Robin Held has been a leading force in Seattle’s arts communities for over twenty years. She has served as curator, collection strategist, and head of department for the Frye Art Museum and the University of Washington’s Henry Art Gallery, and has initiated and curated more than 100 exhibitions and performances in the Seattle area.
In addition to her impressive curatorial work, Robin has also made a name for herself helping artists and arts organizations grow. She was part of the leadership team responsible for what the Stranger has called the “most inexplicable museum transformation” at the Frye, and went on to serve as the Executive Director for Reel Grrls. Her most recent endeavor, Held Consulting, offers fundraising, strategic planning, and curatorial services to clients at the intersection of the arts and tech sectors.
On Saturday, October 21, Robin will be leading a workshop on cultivating professional relationships with artists at the Mount Baker Lofts. I recently caught up with her to learn more about her work, what inspired the workshop, and her hopes for the future of Seattle’s arts communities.
What inspired you to teach arts entrepreneurship?
Effective communication, strong professional relationships, and fundraising are among the necessary tools to have in an artist’s entrepreneurial toolkit. I teach these skills in personal training sessions but I prefer sharing these skills in groups. I love seeing participants learn from each other, as well as me, helping to develop each other’s strengths, and building tensile strength across our communities.
Which of your professional accomplishments are you most proud of?
Helping artists envision, finance and execute their biggest dream projects.
Direct work with artists is the joyful through line of my career, from ED of artist-run organization to museum chief curator to director of a start-up training the next generation of artists to director of one of the largest artist awards program in Washington State to arts consulting.
The transformation of the Frye Art Museum
I am proud of having shaped the award-winning curatorial direction that the Frye Art Museum has taken and run with. I treasure The Stranger Genius Award for “most inexplicable museum transformation,” 2005, as a vote of confidence from our communities that the Museum had pivoted in the right direction. More recent awards include the Seattle Mayor’s Arts Award, 2013; Seattle Weekly, “Best Museum,” 2014.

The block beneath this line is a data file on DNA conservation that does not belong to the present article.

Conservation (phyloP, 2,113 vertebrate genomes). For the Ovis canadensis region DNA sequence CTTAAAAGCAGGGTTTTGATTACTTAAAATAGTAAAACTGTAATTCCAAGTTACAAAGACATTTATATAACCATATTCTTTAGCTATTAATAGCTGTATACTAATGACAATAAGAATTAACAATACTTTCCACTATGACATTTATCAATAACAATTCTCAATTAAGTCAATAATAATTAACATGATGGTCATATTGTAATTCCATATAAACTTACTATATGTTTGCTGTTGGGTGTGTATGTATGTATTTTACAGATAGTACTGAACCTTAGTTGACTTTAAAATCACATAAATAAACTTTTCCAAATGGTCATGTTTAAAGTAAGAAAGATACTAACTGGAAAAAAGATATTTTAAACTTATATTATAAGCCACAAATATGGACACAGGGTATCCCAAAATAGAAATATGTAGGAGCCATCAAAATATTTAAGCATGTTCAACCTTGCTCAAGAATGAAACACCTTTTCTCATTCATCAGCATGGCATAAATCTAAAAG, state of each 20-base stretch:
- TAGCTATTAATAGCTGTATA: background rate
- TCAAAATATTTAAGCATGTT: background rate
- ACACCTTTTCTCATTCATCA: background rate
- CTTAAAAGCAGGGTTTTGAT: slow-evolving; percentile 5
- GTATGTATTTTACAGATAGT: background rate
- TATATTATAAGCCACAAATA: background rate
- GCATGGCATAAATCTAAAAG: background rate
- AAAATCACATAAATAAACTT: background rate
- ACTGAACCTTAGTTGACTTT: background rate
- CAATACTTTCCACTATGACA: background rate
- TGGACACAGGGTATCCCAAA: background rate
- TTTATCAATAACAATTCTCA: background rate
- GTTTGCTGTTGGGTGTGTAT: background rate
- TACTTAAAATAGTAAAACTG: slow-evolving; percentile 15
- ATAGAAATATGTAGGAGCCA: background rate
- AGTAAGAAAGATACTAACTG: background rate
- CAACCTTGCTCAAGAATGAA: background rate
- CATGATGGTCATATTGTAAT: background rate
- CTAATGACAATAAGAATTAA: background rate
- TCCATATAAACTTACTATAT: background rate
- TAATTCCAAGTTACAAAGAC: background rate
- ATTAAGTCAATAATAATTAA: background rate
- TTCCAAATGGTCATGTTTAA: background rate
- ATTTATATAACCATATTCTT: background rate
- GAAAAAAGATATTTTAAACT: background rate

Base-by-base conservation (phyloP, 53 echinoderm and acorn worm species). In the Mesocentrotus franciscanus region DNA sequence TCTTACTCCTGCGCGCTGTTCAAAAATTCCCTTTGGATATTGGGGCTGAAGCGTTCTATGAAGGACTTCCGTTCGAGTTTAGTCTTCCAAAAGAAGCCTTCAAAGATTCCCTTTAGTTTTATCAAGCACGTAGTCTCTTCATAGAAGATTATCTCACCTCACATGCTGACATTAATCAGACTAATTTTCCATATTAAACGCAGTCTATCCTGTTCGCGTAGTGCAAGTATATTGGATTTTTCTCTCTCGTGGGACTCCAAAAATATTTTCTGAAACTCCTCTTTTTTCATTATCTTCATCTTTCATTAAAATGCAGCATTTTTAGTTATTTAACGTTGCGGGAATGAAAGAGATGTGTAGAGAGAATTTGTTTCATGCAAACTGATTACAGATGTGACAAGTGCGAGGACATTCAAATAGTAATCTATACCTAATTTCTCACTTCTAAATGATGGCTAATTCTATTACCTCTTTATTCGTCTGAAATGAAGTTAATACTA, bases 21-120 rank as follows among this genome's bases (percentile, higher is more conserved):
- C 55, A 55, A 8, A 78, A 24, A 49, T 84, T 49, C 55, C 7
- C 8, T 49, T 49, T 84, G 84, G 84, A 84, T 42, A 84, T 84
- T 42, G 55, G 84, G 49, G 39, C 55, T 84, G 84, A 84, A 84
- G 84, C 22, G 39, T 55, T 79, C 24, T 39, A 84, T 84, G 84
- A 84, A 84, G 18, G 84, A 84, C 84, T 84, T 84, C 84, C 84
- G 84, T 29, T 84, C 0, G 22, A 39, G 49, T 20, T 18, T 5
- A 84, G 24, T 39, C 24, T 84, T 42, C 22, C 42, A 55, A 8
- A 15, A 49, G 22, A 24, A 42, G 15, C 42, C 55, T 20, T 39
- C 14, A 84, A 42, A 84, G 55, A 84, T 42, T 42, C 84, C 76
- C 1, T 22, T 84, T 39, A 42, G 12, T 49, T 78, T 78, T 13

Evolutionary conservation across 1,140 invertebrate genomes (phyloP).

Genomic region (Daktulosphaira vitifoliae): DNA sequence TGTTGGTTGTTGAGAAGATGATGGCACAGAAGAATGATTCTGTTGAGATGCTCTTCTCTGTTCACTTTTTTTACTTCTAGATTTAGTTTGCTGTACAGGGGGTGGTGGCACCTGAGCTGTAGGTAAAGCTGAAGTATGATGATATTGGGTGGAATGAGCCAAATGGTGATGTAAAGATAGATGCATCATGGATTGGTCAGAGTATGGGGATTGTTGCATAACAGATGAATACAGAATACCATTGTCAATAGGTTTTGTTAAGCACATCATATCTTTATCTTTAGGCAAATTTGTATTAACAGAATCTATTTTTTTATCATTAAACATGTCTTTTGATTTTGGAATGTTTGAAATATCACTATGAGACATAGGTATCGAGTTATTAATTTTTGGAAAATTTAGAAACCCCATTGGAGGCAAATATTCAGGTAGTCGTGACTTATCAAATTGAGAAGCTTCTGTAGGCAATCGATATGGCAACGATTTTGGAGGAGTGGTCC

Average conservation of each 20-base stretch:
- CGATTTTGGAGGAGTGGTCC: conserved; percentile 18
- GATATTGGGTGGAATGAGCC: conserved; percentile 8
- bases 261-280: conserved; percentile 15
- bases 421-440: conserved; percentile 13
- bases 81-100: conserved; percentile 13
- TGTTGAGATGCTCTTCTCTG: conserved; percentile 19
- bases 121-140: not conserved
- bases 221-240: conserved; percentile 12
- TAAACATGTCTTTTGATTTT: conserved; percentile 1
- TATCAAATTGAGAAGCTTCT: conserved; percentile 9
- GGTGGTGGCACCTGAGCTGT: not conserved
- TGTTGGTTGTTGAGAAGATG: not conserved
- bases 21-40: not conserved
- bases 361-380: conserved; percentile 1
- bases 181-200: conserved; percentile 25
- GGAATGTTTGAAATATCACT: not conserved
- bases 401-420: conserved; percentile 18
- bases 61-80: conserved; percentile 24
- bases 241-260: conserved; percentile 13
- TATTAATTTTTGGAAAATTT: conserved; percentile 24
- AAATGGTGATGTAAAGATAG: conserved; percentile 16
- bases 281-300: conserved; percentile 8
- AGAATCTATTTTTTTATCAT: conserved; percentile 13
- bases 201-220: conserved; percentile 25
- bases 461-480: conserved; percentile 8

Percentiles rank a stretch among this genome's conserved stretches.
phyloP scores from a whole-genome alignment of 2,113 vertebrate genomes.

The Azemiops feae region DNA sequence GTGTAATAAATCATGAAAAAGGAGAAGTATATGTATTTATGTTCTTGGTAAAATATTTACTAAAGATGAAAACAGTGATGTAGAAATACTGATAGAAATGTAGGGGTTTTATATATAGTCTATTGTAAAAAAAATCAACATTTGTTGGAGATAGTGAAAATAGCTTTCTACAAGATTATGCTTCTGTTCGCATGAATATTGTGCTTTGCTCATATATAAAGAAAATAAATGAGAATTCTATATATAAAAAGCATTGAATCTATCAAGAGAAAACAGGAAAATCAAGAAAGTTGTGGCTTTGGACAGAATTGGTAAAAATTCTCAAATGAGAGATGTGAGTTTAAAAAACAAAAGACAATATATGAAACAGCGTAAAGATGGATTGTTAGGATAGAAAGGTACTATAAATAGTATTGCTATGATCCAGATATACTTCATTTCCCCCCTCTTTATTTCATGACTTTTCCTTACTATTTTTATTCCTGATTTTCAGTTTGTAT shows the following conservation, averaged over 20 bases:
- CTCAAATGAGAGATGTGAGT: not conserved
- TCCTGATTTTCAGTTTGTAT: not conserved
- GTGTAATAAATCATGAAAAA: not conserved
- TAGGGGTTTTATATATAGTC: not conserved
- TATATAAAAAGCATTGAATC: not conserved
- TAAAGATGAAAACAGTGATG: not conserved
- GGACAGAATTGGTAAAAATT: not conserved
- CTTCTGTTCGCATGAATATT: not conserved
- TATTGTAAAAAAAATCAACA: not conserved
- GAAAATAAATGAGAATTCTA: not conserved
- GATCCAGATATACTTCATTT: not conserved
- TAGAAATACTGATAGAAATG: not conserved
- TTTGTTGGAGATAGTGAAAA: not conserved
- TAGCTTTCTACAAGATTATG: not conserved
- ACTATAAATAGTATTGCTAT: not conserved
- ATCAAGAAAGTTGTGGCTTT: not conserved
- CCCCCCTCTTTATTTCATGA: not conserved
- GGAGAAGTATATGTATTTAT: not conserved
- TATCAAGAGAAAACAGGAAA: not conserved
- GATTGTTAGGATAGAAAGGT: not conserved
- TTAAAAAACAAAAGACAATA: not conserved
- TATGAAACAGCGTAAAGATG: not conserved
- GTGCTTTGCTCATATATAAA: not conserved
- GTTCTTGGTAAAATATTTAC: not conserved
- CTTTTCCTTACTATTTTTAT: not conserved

Who are some of your role models?
I am grateful and lucky to have several peer mentors. Sharon Arnold, Bridge Productions; Betsey Brock, OTB; Alla Efimova, KunstWorks; Felicia Gonzalez, UW; Susie Lee, SIREN; Tonya Lockyer, Velocity Dance Center; Christopher Ross, The Riveter; Kunstworks; Barbara Earl Thomas, NAAM, are among peers who continue to offer me aspirational models of leadership and inspire me to take risks for the right reasons.
What needs do you think are unmet in the Seattle arts community?
I want to see our arts and cultural communities reap benefits of our region’s expansive growth and great wealth, to be able to live, work, raise families, and creatively thrive in our city. The most urgent pressure on artist communities is affordability. Many creators are leaving our city for cheaper housing and studios elsewhere, and these are the artists who helped make the city what it is.
In a period great wealth and philanthropy, funding is lagging for arts and culture. I want to insure that artists can afford to build lives and careers in our city, and to be deeply valued, especially artists of color and other underrepresented groups of artists. We will be much poorer as a city if we don’t think creatively about affordability and equity.
Want to learn more about growing your professional arts network?
Join Robin on Saturday, October 21 for “Cultivating Professional Relationships for Artists” at the Mt Baker Lofts. More information and tickets here.
Megan Gallagher is a writer from Redmond, Washington. She’s obsessed with libraries, art and radio, and aspires toward a future career in nonprofit communications and/or arts administration.